Companies not doing enough to promote sustainable soy



The WWF has criticised the majority of European and UK firms that buy soy for animal feed, saying that they are not putting enough effort into responsible sourcing and are therefore contributing to deforestation.

The organisation surveyed retailers, producers and feed suppliers from various countries and found that the worst performers were in the feed, meat and egg sectors. However, some firms showed commitment to source responsibly by 2015, also through national plans.

Speaking from Brazil at the Round Table on Responsible Soy (RTRS), WWF-UK’s food policy manager Duncan Williamson said, “Europe uses 34 million tonnes of soy a year so companies must take responsibility for reducing deforestation, environmental degradation and social conflict in Latin America, where soya is mainly coming from. 

“It’s hugely disappointing, given the scale of threats posed to tropical forests and savannahs from soy plantations, that companies like Bernard Mathews, Iceland, Findus and Nandos as well as animal feed and soy producers more widely are showing little sign of doing this.

“It is perfectly possible, as UK companies like Marks & Spencer and Waitrose can clearly demonstrate. They are on track to source 100% of soy from certified responsible sources by 2015.”

Soybeans are mostly cultivated in Argentina, Brazil and the US and are predominantly directed to animal feed – around 97%, according to the Soil Association.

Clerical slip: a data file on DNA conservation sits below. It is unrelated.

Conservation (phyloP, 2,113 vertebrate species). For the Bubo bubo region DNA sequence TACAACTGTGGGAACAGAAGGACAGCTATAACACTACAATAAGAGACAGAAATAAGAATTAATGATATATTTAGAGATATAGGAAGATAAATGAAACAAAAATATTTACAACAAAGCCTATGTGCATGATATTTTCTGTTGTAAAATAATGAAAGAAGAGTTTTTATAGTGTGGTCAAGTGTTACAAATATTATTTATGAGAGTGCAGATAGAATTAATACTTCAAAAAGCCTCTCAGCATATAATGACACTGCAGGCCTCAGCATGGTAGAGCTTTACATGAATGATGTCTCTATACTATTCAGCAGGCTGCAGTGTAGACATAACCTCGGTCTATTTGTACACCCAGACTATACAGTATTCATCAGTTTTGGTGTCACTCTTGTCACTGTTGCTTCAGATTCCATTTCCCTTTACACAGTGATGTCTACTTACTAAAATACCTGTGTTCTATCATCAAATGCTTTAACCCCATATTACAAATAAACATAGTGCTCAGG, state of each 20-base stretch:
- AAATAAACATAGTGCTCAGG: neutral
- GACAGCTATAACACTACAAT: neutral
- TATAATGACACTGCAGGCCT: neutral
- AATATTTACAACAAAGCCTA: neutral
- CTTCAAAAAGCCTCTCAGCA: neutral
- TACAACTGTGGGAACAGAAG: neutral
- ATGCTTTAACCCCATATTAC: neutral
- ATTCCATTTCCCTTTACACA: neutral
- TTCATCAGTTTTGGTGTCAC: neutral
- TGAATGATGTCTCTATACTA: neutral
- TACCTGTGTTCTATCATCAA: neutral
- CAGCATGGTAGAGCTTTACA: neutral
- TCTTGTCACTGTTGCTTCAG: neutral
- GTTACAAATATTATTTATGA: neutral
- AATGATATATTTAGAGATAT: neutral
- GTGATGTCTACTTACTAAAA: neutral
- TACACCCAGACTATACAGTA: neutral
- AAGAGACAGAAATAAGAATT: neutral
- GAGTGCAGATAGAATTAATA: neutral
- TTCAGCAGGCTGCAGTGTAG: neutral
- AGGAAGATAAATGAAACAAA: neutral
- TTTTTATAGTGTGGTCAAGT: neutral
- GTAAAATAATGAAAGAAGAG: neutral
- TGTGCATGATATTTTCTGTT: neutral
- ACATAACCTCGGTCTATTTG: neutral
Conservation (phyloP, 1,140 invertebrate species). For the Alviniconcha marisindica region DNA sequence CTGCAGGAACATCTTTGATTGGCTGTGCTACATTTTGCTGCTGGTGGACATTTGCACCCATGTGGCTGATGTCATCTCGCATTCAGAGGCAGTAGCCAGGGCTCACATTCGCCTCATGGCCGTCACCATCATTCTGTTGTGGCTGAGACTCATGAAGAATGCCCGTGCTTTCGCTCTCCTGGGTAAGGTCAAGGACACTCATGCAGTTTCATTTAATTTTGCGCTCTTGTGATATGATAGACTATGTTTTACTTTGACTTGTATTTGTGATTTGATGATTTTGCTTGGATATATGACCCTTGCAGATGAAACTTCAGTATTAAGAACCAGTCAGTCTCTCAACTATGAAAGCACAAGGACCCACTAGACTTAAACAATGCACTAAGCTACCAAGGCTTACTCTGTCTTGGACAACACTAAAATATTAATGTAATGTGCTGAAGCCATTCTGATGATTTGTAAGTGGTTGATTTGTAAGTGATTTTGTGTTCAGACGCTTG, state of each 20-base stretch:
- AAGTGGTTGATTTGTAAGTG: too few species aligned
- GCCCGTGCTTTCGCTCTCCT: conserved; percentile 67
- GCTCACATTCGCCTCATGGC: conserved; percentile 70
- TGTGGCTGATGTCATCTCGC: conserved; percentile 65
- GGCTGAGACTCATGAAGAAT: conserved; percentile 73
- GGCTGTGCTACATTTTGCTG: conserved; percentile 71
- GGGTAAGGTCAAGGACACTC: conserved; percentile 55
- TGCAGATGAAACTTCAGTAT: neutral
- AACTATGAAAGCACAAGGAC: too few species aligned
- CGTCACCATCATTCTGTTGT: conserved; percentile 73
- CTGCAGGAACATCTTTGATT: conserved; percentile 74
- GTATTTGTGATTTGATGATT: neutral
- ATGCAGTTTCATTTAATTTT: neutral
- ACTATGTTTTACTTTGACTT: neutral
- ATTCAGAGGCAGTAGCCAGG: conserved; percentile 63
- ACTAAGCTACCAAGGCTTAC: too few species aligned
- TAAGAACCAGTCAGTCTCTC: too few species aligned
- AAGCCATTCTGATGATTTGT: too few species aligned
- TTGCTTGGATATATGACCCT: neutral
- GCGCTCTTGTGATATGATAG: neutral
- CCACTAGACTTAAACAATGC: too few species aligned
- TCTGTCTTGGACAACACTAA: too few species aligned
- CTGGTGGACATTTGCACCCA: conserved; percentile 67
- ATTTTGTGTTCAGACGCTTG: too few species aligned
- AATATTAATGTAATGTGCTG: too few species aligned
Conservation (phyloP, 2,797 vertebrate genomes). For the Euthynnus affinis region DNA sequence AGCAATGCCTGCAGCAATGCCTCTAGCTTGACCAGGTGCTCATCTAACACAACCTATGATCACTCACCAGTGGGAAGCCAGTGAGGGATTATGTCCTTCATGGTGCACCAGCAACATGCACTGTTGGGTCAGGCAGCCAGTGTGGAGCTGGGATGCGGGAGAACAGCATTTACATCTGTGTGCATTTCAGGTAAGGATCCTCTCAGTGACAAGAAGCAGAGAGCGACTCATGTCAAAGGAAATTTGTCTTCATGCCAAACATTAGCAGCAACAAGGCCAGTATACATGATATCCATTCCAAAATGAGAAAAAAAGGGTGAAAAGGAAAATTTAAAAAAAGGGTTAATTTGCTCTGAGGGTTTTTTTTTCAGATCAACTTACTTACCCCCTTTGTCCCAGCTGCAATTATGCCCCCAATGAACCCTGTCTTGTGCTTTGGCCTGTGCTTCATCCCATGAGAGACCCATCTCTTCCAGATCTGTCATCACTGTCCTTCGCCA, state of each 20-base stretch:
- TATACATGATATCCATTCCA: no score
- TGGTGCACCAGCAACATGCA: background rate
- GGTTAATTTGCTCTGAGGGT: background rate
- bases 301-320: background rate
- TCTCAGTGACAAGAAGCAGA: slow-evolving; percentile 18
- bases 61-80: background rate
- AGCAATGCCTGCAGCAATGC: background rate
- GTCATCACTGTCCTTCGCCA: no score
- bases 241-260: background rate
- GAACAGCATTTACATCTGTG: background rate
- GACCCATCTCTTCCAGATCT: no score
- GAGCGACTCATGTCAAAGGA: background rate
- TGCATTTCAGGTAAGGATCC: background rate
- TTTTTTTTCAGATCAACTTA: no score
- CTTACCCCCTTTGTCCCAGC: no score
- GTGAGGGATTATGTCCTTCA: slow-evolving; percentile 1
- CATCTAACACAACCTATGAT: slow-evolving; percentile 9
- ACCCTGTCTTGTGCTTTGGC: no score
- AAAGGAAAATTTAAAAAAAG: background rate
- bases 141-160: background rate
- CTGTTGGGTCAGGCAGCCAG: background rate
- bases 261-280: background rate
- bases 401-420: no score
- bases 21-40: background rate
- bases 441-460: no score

Environmental groups frequently denounce the effects that soy plantations have in South America, where they cause environmental degradation and deforestation in the Amazon.

Williamson added, “Only 50% of the RTRS certified produced has been sold, so it’s no longer good enough to say there is no RTRS soy available. Taking into account current prices for soy, the additional costs for RTRS credits are negligible, less than half a percent. There is no excuse for companies not to calculate their soy use and begin to cover it by RTRS credits now.”

Photo: crustmania via Flickr

Further reading:

Reliance on fewer crops will increase climate change food security threat

Global Forest Watch: Deforestation tool launched ‘to change how businesses manage forests’

Brazilian soy production still unsustainable according to campaigners

Feeding the world sustainably means investing in better solutions

World needs to sustainably produce 70% more food by 2050


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